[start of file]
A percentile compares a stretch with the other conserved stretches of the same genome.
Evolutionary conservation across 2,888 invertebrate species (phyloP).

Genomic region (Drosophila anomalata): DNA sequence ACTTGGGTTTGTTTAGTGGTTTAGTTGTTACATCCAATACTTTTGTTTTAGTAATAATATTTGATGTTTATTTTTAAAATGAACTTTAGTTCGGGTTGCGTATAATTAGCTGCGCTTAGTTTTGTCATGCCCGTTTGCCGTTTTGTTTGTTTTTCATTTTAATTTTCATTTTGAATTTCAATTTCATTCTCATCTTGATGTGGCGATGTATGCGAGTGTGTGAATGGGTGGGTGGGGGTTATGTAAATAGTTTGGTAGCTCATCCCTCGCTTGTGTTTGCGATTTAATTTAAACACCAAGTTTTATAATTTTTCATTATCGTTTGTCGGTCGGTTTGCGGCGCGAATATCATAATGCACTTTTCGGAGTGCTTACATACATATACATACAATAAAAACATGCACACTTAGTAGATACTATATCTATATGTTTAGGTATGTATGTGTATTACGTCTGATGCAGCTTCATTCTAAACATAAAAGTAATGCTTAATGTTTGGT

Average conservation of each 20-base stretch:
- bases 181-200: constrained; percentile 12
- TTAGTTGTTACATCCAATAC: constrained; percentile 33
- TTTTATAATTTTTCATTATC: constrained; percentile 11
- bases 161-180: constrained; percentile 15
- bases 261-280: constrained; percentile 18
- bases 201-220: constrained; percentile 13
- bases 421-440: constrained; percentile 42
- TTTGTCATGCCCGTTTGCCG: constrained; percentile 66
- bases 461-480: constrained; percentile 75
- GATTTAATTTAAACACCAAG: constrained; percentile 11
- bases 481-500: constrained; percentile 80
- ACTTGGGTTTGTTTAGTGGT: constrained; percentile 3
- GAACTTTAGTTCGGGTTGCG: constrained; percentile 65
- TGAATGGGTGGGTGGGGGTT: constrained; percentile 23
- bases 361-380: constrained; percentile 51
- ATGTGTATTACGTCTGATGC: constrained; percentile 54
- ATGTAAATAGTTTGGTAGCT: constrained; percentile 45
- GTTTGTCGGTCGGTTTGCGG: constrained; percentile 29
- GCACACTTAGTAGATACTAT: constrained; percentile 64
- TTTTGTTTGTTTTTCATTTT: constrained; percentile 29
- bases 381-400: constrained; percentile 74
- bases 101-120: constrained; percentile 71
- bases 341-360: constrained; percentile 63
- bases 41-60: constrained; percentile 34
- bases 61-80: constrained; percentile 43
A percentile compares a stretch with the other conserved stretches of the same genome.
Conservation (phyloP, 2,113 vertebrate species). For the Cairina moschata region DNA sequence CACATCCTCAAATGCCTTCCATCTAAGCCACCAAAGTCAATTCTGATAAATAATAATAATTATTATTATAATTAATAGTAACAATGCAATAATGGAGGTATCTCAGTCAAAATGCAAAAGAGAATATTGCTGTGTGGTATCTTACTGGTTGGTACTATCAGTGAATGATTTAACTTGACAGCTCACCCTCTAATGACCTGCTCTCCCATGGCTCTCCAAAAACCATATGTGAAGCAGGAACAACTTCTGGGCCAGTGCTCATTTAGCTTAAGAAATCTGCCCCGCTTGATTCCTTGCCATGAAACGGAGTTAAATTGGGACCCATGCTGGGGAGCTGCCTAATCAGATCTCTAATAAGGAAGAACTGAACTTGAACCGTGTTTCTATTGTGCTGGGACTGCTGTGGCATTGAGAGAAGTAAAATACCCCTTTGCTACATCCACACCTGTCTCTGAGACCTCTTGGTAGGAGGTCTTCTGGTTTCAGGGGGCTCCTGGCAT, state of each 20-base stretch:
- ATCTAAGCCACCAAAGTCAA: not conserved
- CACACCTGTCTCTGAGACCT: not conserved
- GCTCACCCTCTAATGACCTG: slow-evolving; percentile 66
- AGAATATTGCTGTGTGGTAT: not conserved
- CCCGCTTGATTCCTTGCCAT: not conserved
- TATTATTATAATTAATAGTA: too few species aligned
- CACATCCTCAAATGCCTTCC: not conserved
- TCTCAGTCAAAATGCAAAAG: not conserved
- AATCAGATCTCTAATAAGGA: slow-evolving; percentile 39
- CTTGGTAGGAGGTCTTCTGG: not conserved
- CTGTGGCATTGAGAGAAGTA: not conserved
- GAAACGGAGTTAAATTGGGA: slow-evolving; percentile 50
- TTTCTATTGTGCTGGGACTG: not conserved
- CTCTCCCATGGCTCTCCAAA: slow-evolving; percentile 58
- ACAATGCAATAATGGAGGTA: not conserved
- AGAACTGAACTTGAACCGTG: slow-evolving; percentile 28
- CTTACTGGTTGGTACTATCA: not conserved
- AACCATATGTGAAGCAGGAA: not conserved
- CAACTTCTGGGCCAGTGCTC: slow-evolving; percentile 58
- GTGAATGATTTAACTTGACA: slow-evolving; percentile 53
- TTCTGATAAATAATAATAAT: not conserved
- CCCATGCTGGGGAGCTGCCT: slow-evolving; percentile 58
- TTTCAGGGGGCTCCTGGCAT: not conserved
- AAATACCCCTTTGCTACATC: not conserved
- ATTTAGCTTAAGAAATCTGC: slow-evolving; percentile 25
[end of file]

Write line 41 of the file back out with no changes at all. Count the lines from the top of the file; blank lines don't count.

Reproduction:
- CTTGGTAGGAGGTCTTCTGG: not conserved